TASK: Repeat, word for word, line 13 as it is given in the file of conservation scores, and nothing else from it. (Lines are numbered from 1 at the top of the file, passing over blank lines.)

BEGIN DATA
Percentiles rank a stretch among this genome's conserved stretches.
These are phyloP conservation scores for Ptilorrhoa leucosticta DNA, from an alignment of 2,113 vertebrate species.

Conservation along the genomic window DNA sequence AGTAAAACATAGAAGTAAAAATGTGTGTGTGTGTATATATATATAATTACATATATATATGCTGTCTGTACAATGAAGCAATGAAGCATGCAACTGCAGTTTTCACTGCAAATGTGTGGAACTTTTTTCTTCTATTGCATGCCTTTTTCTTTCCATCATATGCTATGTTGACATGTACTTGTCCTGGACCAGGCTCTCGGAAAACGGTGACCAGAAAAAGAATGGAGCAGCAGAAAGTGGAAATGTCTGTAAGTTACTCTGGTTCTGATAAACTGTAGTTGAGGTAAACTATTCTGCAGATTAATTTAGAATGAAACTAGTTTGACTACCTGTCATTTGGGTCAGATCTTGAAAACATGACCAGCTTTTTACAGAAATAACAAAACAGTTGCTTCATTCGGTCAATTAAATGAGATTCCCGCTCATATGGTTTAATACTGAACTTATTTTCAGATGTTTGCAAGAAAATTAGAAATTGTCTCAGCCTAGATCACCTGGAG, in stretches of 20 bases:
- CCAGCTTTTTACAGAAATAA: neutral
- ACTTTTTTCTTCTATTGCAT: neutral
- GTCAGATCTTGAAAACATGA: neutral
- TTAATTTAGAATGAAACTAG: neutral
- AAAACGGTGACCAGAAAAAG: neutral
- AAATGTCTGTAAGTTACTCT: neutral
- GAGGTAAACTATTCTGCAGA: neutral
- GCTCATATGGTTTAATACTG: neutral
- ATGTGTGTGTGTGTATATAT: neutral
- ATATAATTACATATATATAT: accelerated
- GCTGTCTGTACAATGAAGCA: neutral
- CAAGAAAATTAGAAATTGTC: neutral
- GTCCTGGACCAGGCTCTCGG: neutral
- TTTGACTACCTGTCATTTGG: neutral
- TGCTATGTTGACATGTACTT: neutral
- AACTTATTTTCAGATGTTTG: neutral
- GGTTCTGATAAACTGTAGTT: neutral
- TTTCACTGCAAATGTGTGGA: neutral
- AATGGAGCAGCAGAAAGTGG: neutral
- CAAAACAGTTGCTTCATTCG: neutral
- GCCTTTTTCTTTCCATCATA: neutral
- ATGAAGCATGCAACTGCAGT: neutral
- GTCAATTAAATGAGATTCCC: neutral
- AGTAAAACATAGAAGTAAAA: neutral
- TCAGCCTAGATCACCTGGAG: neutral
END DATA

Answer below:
- ATATAATTACATATATATAT: accelerated